— M. or N. "Similia similibus curantur." • G.J. Whyte-Melville

... words as the carriage came to a stop at the curb. He leaped out and so did the others; and a few minutes later found them safe and sound in the hotel. They were assigned to a large room on the third floor, and hither they made their way, followed by their trunks, and then began to wash and dress up, preparatory to going down to ...
— The Rover Boys on Land and Sea - The Crusoes of Seven Islands • Arthur M. Winfield

... assisted her into a taxicab and left us three standing there on the curb. For a moment it was rather awkward. To Alfonso her leaving was somewhat as though the sun had passed under ...
— The Gold of the Gods • Arthur B. Reeve

... momentous to me as I sat on the oat box, shivering in the cold air, listening with all my ears, and when we finally went toward the house, the stars were big and sparkling. The frost had already begun to glisten on the fences and well-curb, and high in the air, dark against the sky, the turkeys were roosting uneasily, as if disturbed by premonitions of approaching Thanksgiving. Rover pattered along by my side on the crisp grass and my brother clung to ...
— A Son of the Middle Border • Hamlin Garland

... commiseration, Had chang'd the place of declaration. In Italy I've no objection, Warm nights are proper for reflection; But here, our climate is so rigid, That love itself, is rather frigid; Think on our chilly situation, And curb this rage for imitation. Then let us meet, as oft we've done, Beneath the influence of the sun; Or, if at midnight I must meet you, Oh! let me in your chamber greet you; There we can love for hours together, Much better in such snowy weather, Than plac'd in all th' Arcadian ...
— Fugitive Pieces • George Gordon Noel Byron

... any consultation of her heart or her will. Her strong mind disdained useless complaints, yet her discontent, however private, was deep. Ardent in her disposition, and naturally violent in her passions, her feelings were extremely acute, and to curb them by reason and principle had been the chief and hard study of her life. The effort had calmed, though it had not made her happy. To love Mr Delvile she felt was impossible; proud without merit, and imperious without capacity, she saw with bitterness ...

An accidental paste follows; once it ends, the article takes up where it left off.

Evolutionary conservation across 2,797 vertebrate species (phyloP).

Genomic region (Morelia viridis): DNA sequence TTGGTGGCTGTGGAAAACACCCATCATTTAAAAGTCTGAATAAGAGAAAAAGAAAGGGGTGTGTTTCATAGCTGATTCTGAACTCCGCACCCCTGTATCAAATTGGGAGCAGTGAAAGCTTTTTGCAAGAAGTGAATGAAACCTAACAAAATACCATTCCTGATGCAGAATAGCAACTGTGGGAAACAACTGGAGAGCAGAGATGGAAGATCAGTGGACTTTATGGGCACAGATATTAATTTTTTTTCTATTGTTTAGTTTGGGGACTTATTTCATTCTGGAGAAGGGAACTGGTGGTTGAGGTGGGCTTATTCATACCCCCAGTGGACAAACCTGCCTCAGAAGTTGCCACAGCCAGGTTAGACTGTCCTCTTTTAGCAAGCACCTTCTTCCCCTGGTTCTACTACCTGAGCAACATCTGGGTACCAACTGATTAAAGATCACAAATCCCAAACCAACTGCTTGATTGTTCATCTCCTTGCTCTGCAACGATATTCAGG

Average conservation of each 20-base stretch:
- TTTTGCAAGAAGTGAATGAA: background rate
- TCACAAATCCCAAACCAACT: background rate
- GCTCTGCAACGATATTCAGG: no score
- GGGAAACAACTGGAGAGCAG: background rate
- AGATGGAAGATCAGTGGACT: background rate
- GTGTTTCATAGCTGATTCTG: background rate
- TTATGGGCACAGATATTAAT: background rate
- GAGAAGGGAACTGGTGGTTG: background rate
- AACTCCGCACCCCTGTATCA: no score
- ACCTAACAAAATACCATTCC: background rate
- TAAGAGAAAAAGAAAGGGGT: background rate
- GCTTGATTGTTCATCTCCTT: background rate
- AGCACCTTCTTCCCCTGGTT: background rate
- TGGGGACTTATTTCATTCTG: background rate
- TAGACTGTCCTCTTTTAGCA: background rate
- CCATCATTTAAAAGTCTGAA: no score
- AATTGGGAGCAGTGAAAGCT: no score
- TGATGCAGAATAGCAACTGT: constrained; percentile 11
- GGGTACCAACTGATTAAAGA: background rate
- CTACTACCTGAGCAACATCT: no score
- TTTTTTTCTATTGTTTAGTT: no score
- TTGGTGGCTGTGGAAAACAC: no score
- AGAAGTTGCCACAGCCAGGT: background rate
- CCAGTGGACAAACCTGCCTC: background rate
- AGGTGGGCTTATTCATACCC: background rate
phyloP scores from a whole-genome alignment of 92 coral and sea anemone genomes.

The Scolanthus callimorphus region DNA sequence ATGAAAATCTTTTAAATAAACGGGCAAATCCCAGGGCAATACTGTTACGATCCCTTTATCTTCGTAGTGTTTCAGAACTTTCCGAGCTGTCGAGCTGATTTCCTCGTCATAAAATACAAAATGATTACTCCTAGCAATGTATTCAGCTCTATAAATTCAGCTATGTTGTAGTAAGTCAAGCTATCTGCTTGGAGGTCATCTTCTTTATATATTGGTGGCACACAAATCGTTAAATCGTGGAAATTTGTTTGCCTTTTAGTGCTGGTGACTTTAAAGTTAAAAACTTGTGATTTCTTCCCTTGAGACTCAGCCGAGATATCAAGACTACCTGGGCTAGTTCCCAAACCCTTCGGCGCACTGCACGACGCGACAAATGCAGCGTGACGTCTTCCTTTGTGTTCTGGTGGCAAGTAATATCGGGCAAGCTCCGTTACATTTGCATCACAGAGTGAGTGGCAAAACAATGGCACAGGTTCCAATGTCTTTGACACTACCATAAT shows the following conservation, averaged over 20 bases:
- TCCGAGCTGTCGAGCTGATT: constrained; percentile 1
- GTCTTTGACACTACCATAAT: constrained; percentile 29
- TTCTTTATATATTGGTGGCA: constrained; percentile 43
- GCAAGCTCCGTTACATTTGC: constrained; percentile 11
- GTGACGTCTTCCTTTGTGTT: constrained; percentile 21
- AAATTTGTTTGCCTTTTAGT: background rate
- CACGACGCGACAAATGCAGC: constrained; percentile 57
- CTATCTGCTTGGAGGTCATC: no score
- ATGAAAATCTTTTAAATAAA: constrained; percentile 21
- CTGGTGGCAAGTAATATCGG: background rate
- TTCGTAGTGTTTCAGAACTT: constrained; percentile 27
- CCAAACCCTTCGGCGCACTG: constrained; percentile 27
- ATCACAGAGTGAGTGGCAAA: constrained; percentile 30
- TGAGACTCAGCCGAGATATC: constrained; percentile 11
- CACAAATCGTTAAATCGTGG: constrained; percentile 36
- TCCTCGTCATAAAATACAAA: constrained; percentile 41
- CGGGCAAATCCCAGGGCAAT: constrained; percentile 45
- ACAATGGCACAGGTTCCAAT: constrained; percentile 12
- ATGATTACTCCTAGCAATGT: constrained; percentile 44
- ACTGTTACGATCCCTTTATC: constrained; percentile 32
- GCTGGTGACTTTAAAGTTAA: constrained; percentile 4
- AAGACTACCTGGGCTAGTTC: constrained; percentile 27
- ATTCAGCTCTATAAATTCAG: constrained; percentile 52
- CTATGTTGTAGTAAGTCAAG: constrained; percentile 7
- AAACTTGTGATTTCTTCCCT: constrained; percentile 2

— Cecilia vol. 2 - Memoirs of an Heiress • Frances (Fanny) Burney (Madame d'Arblay)

... wheels behind me on the muddy pavement called my attention, and I looked about. A carriage came swinging up to the curb where I stood. It was driven rapidly, and as it approached the door swung open. I heard a quick word, and the driver pulled up his horses. I saw the light shine through the door on a glimpse of white satin. I looked again. Yes, it was a beckoning hand! The negro driver looked ...
— 54-40 or Fight • Emerson Hough

... be for some days to come," answered the commander. "We'll share and share alike, but every one will have to curb ...
— Bob the Castaway • Frank V. Webster

... was the object of the journey, hung on the handle of the windlass at the newly sunk well. The dried lumps of blue clay heaped themselves about the new pine curb and the young man stumbled awkwardly over the sunbaked clods as he reached for his coat. As he turned back toward the wagon an exclamation of dismay escaped him. The storm had gathered so rapidly that the boiling clouds ...
— The Wind Before the Dawn • Dell H. Munger

... my child, you have: and may God bless you for it. Often have I seen you curb your fiery temper—restrain yourself when justified in wrath—to spare a mother's feelings. 'Tis now some days that even hunger has not persuaded you to disobey your mother. And, Philip, you must have thought me mad or foolish to insist so long, and yet to give ...
— The Phantom Ship • Frederick Marryat

... Here he is far from the control and supervision of the white missionaries, who only visit him twice in the year, and consequently he thinks himself a man of vast importance. But in Samoa his superiors are prompt to curb any inclination he may evince to ride the high horse over his flock or interfere with any matter not strictly connected with his charge. So, in Samoa, the native teacher is generally a good fellow, the soul of hospitality, ...
— By Rock and Pool on an Austral Shore, and Other Stories • Louis Becke

... posted him thoroughly, Perk managed to curb his curiosity besides, the chances were his pal would be likely to frown on anything ...
— Eagles of the Sky - With Jack Ralston Along the Air Lanes • Ambrose Newcomb

... fright, and the phantom swept by him and leaped like a white doe upon the platform, through the open window, and out of his sight. He ran to the gate, quaking and trembling, then walked quietly to the nearest corner, where he sat down upon the curb-stone and put ...
— The Bread-winners - A Social Study • John Hay